Ugh, well problems

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So I got up yesterday and went through the normal routine of milking, feeding, rotating, etc. I’ve already shared the extra love we gave Spunky for being hard to get along with. Well after all that I went to wash down the milking parlor and the water didn’t work. Hmm, odd. Must have frozen since it was so cold.

I trundled back to the house and was met by my beautiful SWMBO who stepped out in a bathrobe and nothing else. Always a good sign….

Except today. Turns out the soap in her hair was what they call a clue. The water had died when she was in the shower. Which would be sort of funny except the last time the water died she was in the shower. And I believe the time before that. Either she showers a lot or she has a terrible effect on our plumbing. So off to the barn I go to see what is the matter. The well head is just outside the barn and the pressure tank is inside the barn. I go to the pressure tank and see that there is 0 pressure. Not a good sign. I check the pressure switch and then the voltage. All good. The well is dead.

Now understand, we have 24 cows and 4 families all relying on this well. You all know that I have been working to get the new well installed in our pasture, and its a pretty well. Of course it isn’t finished yet and is down there mocking me in its half finished state.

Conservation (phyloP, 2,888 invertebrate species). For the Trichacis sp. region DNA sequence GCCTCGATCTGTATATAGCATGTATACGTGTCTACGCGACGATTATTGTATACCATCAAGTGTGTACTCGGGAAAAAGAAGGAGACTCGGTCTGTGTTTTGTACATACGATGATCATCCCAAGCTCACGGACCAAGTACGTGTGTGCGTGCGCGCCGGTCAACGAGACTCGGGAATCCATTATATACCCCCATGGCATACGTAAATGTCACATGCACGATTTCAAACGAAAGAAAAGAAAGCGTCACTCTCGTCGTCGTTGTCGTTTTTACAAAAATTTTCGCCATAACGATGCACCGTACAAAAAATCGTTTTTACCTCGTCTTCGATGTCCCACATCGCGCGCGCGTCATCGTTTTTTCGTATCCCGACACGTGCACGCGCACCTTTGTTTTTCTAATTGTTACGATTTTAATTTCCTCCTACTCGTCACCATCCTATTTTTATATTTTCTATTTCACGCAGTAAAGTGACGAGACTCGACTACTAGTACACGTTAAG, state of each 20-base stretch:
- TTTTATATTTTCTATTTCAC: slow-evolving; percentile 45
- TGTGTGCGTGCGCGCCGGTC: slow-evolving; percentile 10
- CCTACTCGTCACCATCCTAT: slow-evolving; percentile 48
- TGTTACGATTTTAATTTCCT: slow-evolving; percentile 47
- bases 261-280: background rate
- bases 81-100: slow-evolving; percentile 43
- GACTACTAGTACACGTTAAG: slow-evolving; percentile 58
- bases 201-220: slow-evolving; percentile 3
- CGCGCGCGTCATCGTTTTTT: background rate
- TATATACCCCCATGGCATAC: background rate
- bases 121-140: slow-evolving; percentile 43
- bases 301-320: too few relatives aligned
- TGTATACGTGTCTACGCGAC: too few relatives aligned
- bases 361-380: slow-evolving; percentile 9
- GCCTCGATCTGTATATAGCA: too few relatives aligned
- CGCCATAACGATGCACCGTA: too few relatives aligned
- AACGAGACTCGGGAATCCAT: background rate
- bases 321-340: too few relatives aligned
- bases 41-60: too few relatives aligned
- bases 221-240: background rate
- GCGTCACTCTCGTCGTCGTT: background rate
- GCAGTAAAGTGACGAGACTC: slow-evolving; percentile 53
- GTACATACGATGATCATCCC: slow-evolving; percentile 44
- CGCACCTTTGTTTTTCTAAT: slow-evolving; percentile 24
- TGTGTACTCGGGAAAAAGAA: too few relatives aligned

Besides the almost complete well, I also have an old well that works just fine. Due to circumstances in the past it’s just not hooked up. Yeah, I meant to get to that. So we break out the shovels and the phones for a two pronged attack. One, get the well company on the way. Two, hook up the old well so it works again. Sounds logical. Except, when we started checking pipes for hooking up the old well an existing pipe in the current system literally sprung a leak before our eyes. Oh well, may as well cut out that section too. And where does this pipe go? Dunno, better hook it back up though. And how did I cut through this irrigation line? Did you sharpen the shovel?

Needless to say there was a comedy of errors in hooking up the old well so we could use it again. Fortunately we were able to restore water by 7:45 that evening, temporarily, in the dark, standing in mud. Heroes! Bring forth the thankful women to honor our heroic deeds. The well company? What about them?

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They had the well pump replaced at 1:30 but don’t tell anyone.

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Dan is a dad, a husband, a business owner, a pilot, a sailor, a scuba diver, a machinist, a gunsmith, a welder, a woodworker, a day laborer, a teacher, a mentor and a writer. The short form of all the previous is he's a farmer.

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